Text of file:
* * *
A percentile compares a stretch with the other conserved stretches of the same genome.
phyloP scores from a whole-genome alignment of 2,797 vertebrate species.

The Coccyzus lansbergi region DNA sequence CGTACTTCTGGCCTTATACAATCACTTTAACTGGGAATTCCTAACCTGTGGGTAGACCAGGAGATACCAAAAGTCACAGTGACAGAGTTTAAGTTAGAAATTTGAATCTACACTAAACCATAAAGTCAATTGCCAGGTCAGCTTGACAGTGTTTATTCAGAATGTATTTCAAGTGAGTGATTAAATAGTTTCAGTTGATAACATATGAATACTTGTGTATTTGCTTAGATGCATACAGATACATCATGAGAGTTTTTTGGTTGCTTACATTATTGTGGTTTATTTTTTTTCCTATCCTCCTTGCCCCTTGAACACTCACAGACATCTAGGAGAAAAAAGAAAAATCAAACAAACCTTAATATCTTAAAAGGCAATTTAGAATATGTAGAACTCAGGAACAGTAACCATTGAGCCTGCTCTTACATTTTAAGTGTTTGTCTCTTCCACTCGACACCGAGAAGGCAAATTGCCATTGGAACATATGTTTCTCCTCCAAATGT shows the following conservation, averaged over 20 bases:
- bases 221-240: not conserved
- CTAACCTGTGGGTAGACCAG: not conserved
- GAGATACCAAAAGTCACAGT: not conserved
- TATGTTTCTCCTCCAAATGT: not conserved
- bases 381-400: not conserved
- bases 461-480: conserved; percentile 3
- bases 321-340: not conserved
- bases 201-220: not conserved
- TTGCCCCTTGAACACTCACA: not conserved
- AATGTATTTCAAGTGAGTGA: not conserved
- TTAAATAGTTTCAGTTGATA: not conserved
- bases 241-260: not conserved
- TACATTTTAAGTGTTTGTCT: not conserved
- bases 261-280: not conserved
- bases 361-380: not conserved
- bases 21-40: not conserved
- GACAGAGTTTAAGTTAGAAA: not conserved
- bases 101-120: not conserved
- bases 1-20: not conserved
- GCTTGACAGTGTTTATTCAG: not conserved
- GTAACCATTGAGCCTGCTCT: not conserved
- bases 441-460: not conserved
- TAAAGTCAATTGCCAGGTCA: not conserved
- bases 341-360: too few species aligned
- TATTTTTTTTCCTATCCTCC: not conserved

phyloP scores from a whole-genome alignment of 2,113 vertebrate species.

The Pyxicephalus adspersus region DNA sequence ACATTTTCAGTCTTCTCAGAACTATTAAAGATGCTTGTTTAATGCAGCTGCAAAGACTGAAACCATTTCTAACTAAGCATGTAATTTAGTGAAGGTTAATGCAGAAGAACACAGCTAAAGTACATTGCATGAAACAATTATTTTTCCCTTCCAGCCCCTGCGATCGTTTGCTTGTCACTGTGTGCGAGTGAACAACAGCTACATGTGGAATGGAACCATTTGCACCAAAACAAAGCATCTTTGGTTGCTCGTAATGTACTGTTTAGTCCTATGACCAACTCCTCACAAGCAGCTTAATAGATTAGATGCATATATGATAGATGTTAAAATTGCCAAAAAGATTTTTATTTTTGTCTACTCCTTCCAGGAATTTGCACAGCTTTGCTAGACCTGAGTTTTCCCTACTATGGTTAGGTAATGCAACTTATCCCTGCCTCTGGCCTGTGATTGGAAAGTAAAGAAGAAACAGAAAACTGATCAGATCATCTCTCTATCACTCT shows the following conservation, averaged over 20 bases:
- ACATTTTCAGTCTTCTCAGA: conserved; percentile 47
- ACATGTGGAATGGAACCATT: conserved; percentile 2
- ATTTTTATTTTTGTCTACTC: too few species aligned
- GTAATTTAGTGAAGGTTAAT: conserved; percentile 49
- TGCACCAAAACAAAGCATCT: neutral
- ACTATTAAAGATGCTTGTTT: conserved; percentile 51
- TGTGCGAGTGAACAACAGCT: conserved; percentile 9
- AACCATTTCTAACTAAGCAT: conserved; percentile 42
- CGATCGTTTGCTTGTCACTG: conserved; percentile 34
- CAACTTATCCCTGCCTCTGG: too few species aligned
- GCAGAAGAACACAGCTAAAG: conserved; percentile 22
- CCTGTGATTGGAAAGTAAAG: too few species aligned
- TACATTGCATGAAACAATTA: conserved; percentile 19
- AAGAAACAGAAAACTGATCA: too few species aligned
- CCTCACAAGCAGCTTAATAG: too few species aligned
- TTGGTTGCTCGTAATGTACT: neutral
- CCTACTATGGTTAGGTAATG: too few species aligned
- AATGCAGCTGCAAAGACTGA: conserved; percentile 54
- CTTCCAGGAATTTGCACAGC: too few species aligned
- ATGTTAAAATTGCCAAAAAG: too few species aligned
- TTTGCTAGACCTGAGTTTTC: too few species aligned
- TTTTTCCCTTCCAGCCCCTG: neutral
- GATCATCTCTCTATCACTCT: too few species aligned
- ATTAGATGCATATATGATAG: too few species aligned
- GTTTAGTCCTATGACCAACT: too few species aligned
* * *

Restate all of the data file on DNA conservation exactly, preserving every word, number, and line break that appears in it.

A percentile compares a stretch with the other conserved stretches of the same genome.
phyloP scores from a whole-genome alignment of 2,797 vertebrate species.

The Coccyzus lansbergi region DNA sequence CGTACTTCTGGCCTTATACAATCACTTTAACTGGGAATTCCTAACCTGTGGGTAGACCAGGAGATACCAAAAGTCACAGTGACAGAGTTTAAGTTAGAAATTTGAATCTACACTAAACCATAAAGTCAATTGCCAGGTCAGCTTGACAGTGTTTATTCAGAATGTATTTCAAGTGAGTGATTAAATAGTTTCAGTTGATAACATATGAATACTTGTGTATTTGCTTAGATGCATACAGATACATCATGAGAGTTTTTTGGTTGCTTACATTATTGTGGTTTATTTTTTTTCCTATCCTCCTTGCCCCTTGAACACTCACAGACATCTAGGAGAAAAAAGAAAAATCAAACAAACCTTAATATCTTAAAAGGCAATTTAGAATATGTAGAACTCAGGAACAGTAACCATTGAGCCTGCTCTTACATTTTAAGTGTTTGTCTCTTCCACTCGACACCGAGAAGGCAAATTGCCATTGGAACATATGTTTCTCCTCCAAATGT shows the following conservation, averaged over 20 bases:
- bases 221-240: not conserved
- CTAACCTGTGGGTAGACCAG: not conserved
- GAGATACCAAAAGTCACAGT: not conserved
- TATGTTTCTCCTCCAAATGT: not conserved
- bases 381-400: not conserved
- bases 461-480: conserved; percentile 3
- bases 321-340: not conserved
- bases 201-220: not conserved
- TTGCCCCTTGAACACTCACA: not conserved
- AATGTATTTCAAGTGAGTGA: not conserved
- TTAAATAGTTTCAGTTGATA: not conserved
- bases 241-260: not conserved
- TACATTTTAAGTGTTTGTCT: not conserved
- bases 261-280: not conserved
- bases 361-380: not conserved
- bases 21-40: not conserved
- GACAGAGTTTAAGTTAGAAA: not conserved
- bases 101-120: not conserved
- bases 1-20: not conserved
- GCTTGACAGTGTTTATTCAG: not conserved
- GTAACCATTGAGCCTGCTCT: not conserved
- bases 441-460: not conserved
- TAAAGTCAATTGCCAGGTCA: not conserved
- bases 341-360: too few species aligned
- TATTTTTTTTCCTATCCTCC: not conserved

phyloP scores from a whole-genome alignment of 2,113 vertebrate species.

The Pyxicephalus adspersus region DNA sequence ACATTTTCAGTCTTCTCAGAACTATTAAAGATGCTTGTTTAATGCAGCTGCAAAGACTGAAACCATTTCTAACTAAGCATGTAATTTAGTGAAGGTTAATGCAGAAGAACACAGCTAAAGTACATTGCATGAAACAATTATTTTTCCCTTCCAGCCCCTGCGATCGTTTGCTTGTCACTGTGTGCGAGTGAACAACAGCTACATGTGGAATGGAACCATTTGCACCAAAACAAAGCATCTTTGGTTGCTCGTAATGTACTGTTTAGTCCTATGACCAACTCCTCACAAGCAGCTTAATAGATTAGATGCATATATGATAGATGTTAAAATTGCCAAAAAGATTTTTATTTTTGTCTACTCCTTCCAGGAATTTGCACAGCTTTGCTAGACCTGAGTTTTCCCTACTATGGTTAGGTAATGCAACTTATCCCTGCCTCTGGCCTGTGATTGGAAAGTAAAGAAGAAACAGAAAACTGATCAGATCATCTCTCTATCACTCT shows the following conservation, averaged over 20 bases:
- ACATTTTCAGTCTTCTCAGA: conserved; percentile 47
- ACATGTGGAATGGAACCATT: conserved; percentile 2
- ATTTTTATTTTTGTCTACTC: too few species aligned
- GTAATTTAGTGAAGGTTAAT: conserved; percentile 49
- TGCACCAAAACAAAGCATCT: neutral
- ACTATTAAAGATGCTTGTTT: conserved; percentile 51
- TGTGCGAGTGAACAACAGCT: conserved; percentile 9
- AACCATTTCTAACTAAGCAT: conserved; percentile 42
- CGATCGTTTGCTTGTCACTG: conserved; percentile 34
- CAACTTATCCCTGCCTCTGG: too few species aligned
- GCAGAAGAACACAGCTAAAG: conserved; percentile 22
- CCTGTGATTGGAAAGTAAAG: too few species aligned
- TACATTGCATGAAACAATTA: conserved; percentile 19
- AAGAAACAGAAAACTGATCA: too few species aligned
- CCTCACAAGCAGCTTAATAG: too few species aligned
- TTGGTTGCTCGTAATGTACT: neutral
- CCTACTATGGTTAGGTAATG: too few species aligned
- AATGCAGCTGCAAAGACTGA: conserved; percentile 54
- CTTCCAGGAATTTGCACAGC: too few species aligned
- ATGTTAAAATTGCCAAAAAG: too few species aligned
- TTTGCTAGACCTGAGTTTTC: too few species aligned
- TTTTTCCCTTCCAGCCCCTG: neutral
- GATCATCTCTCTATCACTCT: too few species aligned
- ATTAGATGCATATATGATAG: too few species aligned
- GTTTAGTCCTATGACCAACT: too few species aligned